The ‘Making a Murderer’ effect

Tuesday, Mar 15, 2016, 05:46 AM | Source: Pursuit

By Jeremy Gans

The 'Making a Murderer' effect

Ten years ago the 'CSI effect' signified a shift amongst jurors to treat evidence with more scepticism. Now, a new disruptive force – the 'Serial' or 'Making a Murderer' effect – is changing the way the law is discussed in the mainstream.

University of Melbourne criminal law expert Professor Jeremy Gans says the cases highlighted in made-for-the-web documentary series, Serial and Making a Murderer, will break down barriers which impede access to information, as was the case with "old-style crime coverage, with a voice telling you what to think".

"I think there is going to be talk in a few years of a 'Serial' or 'Making a Murderer' effect – much like the 'CSI effect' – where you may see prosecutors complaining about jurors being a bit too sceptical," says Professor Gans, from the Melbourne Law School.

Making a Murderer is an American web television series that first streamed on Netflix on December 18, 2015. Picture: YouTube

"People will get more used to the potential fallibility of the judicial system and be more willing to ask questions and look for things they were otherwise discouraged from looking for.

"Victoria has the world's best example of a case that went wrong because of DNA evidence – the Farah Jama case. Farah Jama was wrongly convicted of rape because of a contaminated DNA sample.

"I always argue that scepticism could have detected this wrongful conviction because the jurors in that case asked questions of the judge, which turned out to be the right questions to ask as they exposed this particular miscarriage of justice."

Professor Gans says the case of Steven Avery as shown in Netflix's Making a Murderer is fascinating.

"It seems much clearer to me that a terrible miscarriage of justice has occurred. Although you never really know why someone does commit a terrible crime like that (murder), it seems an incredibly implausible crime for Avery to get involved in at that point in his life," Professor Gans says.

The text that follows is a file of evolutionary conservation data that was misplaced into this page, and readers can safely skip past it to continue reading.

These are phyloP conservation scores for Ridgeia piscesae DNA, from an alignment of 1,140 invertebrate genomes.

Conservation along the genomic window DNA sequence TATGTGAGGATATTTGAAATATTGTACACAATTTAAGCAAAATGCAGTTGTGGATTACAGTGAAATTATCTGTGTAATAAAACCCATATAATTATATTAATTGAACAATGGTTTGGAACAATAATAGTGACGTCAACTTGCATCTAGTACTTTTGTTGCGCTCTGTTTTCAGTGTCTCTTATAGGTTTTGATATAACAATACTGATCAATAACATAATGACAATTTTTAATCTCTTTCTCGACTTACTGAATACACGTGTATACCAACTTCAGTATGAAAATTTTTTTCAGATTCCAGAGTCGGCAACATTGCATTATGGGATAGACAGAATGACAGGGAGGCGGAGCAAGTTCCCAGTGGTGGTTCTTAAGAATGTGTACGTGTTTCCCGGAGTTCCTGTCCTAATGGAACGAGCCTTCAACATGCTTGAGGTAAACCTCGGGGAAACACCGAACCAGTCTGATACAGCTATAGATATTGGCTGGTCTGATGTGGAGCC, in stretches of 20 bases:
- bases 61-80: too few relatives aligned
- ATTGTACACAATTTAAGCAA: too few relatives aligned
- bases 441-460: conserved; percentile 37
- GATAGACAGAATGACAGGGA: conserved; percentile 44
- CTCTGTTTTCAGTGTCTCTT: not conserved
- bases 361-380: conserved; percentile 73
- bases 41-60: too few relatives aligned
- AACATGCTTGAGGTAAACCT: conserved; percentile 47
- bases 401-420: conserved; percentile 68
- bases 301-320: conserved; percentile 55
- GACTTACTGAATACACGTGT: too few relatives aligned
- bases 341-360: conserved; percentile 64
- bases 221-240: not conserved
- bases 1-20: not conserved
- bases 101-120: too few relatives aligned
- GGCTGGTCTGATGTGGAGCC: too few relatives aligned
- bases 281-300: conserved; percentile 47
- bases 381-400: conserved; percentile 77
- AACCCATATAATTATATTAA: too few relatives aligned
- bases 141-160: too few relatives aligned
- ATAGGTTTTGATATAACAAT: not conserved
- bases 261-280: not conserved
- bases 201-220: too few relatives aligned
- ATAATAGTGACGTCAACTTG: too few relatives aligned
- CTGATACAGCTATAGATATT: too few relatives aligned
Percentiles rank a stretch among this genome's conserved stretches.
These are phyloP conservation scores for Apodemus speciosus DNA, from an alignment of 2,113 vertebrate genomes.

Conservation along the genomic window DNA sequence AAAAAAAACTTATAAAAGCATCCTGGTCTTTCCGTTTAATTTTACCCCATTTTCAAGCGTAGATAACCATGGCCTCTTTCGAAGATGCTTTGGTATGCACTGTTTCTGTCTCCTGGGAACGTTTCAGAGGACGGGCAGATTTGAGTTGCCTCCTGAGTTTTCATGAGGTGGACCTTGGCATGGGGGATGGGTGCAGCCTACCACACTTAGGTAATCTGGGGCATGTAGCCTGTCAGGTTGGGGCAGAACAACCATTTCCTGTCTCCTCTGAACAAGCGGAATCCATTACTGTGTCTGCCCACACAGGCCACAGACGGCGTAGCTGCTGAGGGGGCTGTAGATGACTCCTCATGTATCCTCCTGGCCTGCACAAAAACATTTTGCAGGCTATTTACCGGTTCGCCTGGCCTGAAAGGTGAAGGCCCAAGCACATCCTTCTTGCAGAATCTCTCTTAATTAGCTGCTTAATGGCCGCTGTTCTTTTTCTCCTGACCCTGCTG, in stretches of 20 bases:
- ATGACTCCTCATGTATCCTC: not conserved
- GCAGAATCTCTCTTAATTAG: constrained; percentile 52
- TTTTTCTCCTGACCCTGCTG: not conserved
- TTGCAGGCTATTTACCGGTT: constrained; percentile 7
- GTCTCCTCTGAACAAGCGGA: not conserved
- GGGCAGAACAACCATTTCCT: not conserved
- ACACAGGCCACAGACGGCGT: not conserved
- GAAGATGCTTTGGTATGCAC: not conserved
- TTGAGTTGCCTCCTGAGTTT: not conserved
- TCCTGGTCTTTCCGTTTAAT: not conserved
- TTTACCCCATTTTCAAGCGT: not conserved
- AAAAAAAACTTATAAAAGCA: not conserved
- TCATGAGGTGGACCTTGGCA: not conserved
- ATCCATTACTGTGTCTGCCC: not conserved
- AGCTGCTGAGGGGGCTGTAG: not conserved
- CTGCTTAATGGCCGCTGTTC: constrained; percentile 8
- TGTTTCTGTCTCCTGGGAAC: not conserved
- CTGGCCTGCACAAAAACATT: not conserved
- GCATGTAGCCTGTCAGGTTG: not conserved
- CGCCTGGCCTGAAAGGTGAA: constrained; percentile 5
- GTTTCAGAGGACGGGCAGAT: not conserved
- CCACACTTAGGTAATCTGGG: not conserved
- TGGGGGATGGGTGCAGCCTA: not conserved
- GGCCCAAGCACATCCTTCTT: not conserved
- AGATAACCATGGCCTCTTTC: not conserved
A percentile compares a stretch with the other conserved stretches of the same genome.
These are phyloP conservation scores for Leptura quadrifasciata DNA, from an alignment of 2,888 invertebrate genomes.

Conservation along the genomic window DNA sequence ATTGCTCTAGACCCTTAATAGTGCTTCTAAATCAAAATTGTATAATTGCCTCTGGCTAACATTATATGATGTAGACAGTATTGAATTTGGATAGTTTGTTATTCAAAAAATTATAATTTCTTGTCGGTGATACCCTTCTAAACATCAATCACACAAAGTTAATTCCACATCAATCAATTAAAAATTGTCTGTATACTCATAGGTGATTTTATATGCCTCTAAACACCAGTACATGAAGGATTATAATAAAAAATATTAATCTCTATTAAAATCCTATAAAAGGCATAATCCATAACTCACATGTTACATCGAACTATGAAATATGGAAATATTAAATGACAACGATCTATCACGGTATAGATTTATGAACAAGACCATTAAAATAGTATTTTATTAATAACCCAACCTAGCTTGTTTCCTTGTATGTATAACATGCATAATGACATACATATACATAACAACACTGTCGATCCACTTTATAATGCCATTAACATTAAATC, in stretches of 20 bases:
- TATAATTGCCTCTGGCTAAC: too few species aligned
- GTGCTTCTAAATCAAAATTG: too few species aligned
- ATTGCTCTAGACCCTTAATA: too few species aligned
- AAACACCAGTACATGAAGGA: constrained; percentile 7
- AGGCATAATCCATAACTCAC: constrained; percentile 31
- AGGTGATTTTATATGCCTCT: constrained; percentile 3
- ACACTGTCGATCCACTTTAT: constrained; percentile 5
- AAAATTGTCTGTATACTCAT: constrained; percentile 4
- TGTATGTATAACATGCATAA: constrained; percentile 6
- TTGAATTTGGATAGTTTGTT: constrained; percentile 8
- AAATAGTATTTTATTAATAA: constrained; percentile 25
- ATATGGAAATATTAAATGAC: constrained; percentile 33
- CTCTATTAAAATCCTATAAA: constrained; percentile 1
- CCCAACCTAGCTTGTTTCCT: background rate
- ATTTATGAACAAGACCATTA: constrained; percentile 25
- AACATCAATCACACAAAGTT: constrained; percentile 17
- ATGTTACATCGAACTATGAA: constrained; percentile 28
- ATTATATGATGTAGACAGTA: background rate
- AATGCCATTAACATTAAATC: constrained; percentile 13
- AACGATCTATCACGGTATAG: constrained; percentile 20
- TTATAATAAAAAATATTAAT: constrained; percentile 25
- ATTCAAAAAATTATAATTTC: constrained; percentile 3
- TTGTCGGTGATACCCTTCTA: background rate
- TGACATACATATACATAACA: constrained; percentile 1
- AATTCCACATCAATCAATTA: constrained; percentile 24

He believes the monopoly that courts have on information is being lost due to the transformative effect of new media.

"Because these shows are surrounded by social media discussion, it will continue something which has already been happening, which is the breakdown of attempts to wall off jurors from the rest of the world – it is not going to be tenable.

What is going on with the courts is the same as is happening with traditional media. Both institutions have lost their monopoly over the control of information.

"Whether this is a good or a bad thing is irrelevant because the process is not stoppable; it is the product of a current age. The average age of a judge is 60. The average age of jurors is 40. The next stage is the millennials who grew up with social media and you will never get past that."

This new wave of crime coverage began with Serial, a trial by podcast in which co-creators Sarah Koenig and Julie Snyder revisited the case of Adnan Syed, the US high school student convicted of the murder of his classmate and former girlfriend Hae Min Lee.

The Serial podcast has been hugely successful. Picture: Casey Fiesler/Flickr. See also

This was followed by Andrew Jarecki's The Jinx – a six-part HBO documentary that follows the case of New York real estate heir Robert Durst, acquitted in one murder case and awaiting trial in another.

Ten-episode Netflix docu-drama Making a Murderer examines the plight of Wisconsin man Steven Avery, who is serving a life sentence for a crime he says he did not commit.